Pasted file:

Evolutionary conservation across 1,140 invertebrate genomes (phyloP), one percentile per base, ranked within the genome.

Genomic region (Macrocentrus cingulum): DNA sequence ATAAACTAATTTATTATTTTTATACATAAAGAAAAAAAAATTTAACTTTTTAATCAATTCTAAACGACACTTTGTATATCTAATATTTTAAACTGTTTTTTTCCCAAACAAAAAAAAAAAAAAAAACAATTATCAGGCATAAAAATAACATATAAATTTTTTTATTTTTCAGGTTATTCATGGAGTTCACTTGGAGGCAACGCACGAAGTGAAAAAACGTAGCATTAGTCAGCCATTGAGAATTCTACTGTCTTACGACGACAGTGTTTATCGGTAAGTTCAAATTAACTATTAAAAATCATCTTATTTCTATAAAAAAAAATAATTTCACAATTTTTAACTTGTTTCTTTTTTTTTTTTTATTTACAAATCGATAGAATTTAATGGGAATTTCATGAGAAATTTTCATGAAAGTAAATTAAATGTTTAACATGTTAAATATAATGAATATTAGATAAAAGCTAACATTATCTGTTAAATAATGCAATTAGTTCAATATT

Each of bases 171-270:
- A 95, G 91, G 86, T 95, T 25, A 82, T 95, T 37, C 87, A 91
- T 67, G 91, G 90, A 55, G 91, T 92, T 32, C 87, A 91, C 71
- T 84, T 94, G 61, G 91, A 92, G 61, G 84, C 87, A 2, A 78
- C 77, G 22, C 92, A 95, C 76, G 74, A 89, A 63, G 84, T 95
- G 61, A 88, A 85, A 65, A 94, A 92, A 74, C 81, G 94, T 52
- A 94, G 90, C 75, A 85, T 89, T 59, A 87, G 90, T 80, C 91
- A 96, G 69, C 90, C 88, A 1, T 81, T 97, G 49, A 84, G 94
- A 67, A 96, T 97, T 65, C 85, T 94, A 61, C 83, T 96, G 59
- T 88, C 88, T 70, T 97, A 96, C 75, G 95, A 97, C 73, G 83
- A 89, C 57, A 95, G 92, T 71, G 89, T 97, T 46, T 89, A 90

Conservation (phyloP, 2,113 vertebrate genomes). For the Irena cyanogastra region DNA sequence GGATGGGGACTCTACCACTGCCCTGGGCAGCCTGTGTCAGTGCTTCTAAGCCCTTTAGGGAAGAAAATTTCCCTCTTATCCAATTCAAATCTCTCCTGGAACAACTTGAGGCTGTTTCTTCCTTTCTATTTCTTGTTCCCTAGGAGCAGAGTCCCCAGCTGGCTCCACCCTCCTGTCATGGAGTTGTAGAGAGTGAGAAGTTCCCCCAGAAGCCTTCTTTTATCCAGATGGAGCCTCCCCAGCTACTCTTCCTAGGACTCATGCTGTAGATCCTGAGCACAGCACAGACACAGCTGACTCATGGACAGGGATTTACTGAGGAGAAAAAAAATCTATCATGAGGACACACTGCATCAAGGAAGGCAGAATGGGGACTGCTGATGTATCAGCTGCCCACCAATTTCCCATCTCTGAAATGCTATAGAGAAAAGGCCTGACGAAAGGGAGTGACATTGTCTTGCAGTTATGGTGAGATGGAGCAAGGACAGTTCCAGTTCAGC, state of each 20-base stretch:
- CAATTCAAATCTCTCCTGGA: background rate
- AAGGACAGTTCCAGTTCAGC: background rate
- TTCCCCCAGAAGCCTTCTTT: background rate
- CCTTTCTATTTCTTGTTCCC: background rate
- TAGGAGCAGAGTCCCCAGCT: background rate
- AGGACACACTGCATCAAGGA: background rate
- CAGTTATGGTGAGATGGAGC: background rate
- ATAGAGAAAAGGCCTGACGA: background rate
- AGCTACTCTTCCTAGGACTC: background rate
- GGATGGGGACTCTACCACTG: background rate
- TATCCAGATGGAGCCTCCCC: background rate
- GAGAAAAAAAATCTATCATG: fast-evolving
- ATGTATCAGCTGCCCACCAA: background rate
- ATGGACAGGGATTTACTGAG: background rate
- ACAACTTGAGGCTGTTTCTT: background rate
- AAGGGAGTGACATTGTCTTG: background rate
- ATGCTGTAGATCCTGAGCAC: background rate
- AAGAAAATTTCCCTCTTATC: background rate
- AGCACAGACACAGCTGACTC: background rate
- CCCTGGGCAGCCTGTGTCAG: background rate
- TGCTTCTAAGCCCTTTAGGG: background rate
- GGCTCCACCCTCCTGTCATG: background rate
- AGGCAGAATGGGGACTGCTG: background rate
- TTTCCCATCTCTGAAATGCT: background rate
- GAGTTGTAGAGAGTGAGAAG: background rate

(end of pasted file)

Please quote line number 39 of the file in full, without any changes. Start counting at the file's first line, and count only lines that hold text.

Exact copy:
- GAGTTGTAGAGAGTGAGAAG: background rate